A deep interview to discover the background of the construction of the first automatic Italian metro line in Turin.
Rome. Mr. Demetrio Morabito welcomes us in his office looking onto the Tiber. It’s the 25th September 2015 and we are in the capital of Italy, at the headquarters of the Italian branch of the international group SYSTRA, Systra-Sotecni Spa, of which Morabito has been Managing Director since 2000, thanks to his many years’ experience in the field of transport infrastructures, as Technical Manager of the prestigious Italian construction company Astaldi SpA. Before coming to work for Systra Group, Demetrio Morabito took part, in a series of management positions, in the construction of prestigious engineering works in Italy, including the Rome-Naples High Speed railway line, the Jonica highway, the metro in Naples and the design and modelling of the tender of the Bridge over the Strait of Messina. He has also been involved in many prestigious projects abroad, such as the Caracas-Cua railway line in Venezuela, the Bucharest-Costanta railway line in Romania, the Plodvid-Svilengrad line in Bulgaria and the Warsaw metro. Such an impressive curriculum has justly earned him his position in an international-level company with numerous projects to its name both in Italy and abroad. With him, Railway Engineering has specifically taken a close look at a project that is an absolute first for Italy: the Turin Metro, the first to be fully automatic and driverless, thanks to the VAL system.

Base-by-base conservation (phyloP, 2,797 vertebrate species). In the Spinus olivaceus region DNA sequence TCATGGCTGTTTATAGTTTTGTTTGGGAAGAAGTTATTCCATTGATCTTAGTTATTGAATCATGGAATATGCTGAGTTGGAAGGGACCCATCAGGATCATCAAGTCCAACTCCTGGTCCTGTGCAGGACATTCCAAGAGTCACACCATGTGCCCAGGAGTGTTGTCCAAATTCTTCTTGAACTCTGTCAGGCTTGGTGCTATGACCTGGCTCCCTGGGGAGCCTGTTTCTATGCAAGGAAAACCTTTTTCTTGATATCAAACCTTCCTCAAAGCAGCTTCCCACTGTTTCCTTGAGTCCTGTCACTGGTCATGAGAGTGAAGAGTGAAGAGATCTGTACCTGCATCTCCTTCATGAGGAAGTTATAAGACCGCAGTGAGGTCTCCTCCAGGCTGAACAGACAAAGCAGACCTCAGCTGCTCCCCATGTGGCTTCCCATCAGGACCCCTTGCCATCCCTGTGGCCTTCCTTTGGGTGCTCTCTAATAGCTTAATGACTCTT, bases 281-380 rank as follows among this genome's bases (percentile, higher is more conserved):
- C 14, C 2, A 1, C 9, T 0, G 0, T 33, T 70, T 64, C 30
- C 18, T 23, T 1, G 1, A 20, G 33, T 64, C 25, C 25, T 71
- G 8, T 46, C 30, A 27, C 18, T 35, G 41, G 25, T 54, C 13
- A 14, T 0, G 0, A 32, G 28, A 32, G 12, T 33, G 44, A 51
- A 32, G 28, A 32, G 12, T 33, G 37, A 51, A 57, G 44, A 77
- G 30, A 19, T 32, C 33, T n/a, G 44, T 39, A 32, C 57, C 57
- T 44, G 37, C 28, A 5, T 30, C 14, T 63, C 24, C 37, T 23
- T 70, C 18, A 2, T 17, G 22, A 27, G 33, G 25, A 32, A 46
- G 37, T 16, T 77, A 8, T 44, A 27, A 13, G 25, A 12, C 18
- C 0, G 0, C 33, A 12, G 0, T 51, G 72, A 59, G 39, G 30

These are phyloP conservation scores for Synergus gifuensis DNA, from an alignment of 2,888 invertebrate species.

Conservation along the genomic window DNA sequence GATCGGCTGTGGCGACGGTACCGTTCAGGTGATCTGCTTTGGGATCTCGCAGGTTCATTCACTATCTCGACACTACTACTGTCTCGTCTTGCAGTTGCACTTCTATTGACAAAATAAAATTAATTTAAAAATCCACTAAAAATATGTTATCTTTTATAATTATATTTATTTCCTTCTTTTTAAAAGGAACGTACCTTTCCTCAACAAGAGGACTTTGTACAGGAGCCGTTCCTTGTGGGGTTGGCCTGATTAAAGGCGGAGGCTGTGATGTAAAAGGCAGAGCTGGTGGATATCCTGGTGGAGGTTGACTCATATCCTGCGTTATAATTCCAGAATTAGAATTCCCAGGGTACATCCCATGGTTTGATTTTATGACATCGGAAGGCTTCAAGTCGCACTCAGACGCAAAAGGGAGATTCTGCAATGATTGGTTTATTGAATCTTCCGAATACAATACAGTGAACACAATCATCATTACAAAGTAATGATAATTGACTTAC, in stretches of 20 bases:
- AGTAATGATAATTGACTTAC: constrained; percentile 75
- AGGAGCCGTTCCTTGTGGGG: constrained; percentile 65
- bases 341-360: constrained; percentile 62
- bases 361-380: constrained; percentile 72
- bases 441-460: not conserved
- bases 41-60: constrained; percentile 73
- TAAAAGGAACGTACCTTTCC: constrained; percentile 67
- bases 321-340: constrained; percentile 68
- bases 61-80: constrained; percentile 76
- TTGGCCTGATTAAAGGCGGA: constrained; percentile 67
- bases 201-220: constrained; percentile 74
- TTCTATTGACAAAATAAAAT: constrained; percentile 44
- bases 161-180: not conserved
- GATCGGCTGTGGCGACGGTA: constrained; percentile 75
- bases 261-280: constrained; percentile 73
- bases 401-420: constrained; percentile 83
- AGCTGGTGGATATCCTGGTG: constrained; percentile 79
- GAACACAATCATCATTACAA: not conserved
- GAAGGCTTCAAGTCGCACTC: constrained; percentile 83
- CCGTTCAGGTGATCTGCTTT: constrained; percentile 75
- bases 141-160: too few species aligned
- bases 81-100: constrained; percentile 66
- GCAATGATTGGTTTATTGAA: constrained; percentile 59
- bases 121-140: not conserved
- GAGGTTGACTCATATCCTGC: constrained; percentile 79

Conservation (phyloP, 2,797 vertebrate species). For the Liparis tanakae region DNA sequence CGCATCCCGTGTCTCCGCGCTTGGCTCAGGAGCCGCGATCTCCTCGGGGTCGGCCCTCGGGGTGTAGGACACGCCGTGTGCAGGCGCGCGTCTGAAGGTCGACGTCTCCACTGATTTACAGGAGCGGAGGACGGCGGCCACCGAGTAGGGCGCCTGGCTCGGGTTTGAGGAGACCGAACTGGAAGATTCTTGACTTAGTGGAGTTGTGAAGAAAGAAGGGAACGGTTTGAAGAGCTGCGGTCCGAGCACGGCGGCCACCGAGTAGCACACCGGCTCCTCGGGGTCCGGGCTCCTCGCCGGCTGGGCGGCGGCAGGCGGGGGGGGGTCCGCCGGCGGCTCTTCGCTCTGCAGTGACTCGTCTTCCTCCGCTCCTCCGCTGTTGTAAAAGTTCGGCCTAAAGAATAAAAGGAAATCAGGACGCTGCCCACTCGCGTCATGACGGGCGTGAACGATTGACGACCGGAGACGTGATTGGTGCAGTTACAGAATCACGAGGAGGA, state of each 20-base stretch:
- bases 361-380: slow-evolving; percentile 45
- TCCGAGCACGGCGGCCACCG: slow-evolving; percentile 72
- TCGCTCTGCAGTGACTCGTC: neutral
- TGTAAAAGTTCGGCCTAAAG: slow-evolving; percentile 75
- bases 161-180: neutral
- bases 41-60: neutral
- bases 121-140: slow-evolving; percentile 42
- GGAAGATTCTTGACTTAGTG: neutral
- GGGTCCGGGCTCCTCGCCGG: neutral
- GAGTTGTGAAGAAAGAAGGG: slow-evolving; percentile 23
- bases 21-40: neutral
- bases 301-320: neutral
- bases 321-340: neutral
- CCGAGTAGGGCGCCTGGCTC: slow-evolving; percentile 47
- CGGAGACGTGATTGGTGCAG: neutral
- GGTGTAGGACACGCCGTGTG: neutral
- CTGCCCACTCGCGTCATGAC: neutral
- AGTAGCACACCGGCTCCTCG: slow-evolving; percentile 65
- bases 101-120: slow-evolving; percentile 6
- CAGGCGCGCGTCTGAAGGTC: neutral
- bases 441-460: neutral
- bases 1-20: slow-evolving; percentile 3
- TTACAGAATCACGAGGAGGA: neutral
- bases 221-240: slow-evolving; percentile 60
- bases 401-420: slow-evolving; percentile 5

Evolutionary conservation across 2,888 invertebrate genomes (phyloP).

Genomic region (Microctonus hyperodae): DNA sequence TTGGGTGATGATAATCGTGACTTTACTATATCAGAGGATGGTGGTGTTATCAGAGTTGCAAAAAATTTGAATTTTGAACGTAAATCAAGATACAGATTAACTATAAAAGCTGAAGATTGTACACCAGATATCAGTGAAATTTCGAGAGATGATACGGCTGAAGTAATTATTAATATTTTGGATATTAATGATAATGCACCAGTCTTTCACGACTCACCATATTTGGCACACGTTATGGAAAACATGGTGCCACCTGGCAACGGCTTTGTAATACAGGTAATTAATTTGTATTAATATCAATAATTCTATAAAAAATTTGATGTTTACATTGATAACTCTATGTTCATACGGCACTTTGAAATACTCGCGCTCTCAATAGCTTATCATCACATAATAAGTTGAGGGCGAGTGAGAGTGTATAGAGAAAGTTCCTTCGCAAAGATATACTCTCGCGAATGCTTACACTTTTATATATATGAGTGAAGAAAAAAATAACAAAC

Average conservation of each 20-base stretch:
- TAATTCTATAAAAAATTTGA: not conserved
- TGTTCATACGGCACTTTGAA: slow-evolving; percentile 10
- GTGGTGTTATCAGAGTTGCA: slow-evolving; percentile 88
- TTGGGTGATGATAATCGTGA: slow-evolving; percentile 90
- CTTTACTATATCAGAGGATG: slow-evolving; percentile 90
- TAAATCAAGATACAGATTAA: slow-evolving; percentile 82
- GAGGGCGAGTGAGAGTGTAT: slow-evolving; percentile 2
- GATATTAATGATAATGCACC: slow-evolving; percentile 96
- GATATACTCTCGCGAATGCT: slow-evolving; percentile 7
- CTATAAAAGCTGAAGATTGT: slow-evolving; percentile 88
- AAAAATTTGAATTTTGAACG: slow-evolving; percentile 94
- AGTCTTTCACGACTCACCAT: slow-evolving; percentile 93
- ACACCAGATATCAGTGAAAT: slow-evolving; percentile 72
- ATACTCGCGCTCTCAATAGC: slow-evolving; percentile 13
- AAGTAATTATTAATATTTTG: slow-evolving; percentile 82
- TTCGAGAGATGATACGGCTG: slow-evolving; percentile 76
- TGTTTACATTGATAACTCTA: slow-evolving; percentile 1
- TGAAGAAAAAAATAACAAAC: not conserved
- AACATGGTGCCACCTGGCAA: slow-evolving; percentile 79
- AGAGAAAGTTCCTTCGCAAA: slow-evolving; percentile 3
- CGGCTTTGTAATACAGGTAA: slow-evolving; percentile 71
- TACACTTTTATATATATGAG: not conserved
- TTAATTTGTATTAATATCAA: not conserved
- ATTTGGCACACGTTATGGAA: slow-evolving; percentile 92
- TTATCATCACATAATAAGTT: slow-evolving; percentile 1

by Anna Celenta
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